16 April, 2008
This morning was my first stint on jury duty and it was not at all what I expected. For one thing, knitting needles are prohibited as weapons in the district court! So after scurrying back to my car to drop off my sweater-in-progress, I slipped through the metal detector and got to sit and wait for a long, long while until about half of my fellow jurors showed up. Six of us were chosen randomly (me first!) to serve on two guardianship cases. In the first case, it was easy for us to decide unanimously that a girl a few weeks from her 18th birthday who had only one hemisphere of her brain and a seriously debilitating physical syndrome should have her medical, personal, and financial decision-making powers legally given to the parents who have raised her and will continue to care for her. Her parents had filed the petition and they, the Commonwealth attorney, and her guardian ad litem were all in agreement about the best resolution of the case for her, so they were happy with our decision.
Harder, though, was the second case, a paranoid schizophrenic who chose not to attend her competency hearing. She’s apparently very intelligent, but obviously also unwell. And like many people with mental illnesses (and, going by what my antibiotics bottles always say, physical ones) she has a tendency to stop taking her medicine once she’s semi-stabilized. Recently I’ve been reading a lot of adoption blogs dealing with how parents can be trapped by the system when they’re unable to parent unsafe children they love, so I was sympathetic to the way this guardianship/curatorship setup was being portrayed. On the other hand, I have a history of mental illness and while I’ve never wrangled with the law, there are times I’ve thought I’d be fine without pills when that turned out very much not to be the case. Oh, and there were times when I was on pills that made me significantly less fine than I’d be otherwise, and I was terrified by the number of heavy-duty antipsychotics this woman is supposed to be taking. So because of that or maybe just independently, it was hard to have to sit there and sign off on taking away her rights. I had to think a lot about it and really consider the doctor’s commentary (though what makes me think I can trust what HE wrote?) and wonder what kind of life I would want for this woman, whether I can believe she really wants help when it’s clear from her file she resists it mightily. But I thought and thought and still agreed that she was probably better off, in practical terms, unable to manage her money and make major independent decisions about her life and behavior. And that makes me feel a little queasy even as I know it was what the people she’s menaced would want, what she doesn’t want but what might get her to a place where she is able to change her mind about that. I’m not asking her to be reconditioned, not doing anything terrible, and yet I think about all the people wrongly committed against their will and I wonder how easy it would be to read their doctors’ reports and assume the worst of them.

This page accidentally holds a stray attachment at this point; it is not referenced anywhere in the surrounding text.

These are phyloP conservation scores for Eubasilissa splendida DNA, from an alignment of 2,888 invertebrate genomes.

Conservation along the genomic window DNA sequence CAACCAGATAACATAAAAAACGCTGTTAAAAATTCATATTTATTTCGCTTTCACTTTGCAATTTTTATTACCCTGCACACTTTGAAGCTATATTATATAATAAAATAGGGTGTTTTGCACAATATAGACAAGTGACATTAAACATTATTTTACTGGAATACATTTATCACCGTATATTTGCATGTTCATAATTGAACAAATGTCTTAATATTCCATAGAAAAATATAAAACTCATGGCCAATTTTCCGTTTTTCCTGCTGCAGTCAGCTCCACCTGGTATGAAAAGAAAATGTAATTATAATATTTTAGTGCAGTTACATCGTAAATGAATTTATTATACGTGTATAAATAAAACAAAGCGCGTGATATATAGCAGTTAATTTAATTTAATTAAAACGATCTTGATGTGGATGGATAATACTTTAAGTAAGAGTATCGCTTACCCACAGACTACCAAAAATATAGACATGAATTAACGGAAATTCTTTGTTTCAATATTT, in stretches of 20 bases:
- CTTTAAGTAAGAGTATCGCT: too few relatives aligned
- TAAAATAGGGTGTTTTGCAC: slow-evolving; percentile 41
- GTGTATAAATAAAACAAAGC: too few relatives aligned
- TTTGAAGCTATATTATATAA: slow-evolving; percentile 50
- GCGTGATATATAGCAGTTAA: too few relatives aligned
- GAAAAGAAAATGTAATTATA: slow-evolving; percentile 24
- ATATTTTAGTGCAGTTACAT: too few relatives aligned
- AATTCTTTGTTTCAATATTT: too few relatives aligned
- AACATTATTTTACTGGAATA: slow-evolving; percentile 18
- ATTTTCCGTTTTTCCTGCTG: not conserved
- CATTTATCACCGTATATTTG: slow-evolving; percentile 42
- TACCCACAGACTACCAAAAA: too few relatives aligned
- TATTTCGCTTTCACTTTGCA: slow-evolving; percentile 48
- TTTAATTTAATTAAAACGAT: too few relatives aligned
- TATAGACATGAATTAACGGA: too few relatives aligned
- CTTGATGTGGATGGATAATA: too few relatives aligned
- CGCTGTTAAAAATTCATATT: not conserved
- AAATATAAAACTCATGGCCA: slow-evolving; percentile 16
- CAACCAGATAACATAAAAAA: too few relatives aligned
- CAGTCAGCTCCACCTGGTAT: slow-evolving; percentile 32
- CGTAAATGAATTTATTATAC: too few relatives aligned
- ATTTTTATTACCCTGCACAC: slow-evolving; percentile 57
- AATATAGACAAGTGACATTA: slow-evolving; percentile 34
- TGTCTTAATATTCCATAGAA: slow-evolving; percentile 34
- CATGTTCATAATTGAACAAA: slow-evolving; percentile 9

I’ve always said I think we all have a right to suicide, but I’ve also (barely) never exercised it myself because I’m too worried about the damage I would do to others. I don’t know how to feel about the damage or benefits of what I did today in legally marking both of these women as permanently disabled. In the first case, with a nonverbal woman who clearly can’t feed herself and is only marginally ambulatory, I didn’t have any guilt, but my heart hurts for the second regardless of outcome. I was relieved when the judge told us that this was an intelligent woman and that if treatment in a residential facility (more of an assisted living than a mental hospital setting) was successful, she would eventually be able to petition the court to return her rights to her. I’d rather sit on that jury than the one I was on today, but I did what I could of my duty and then was free to go to work.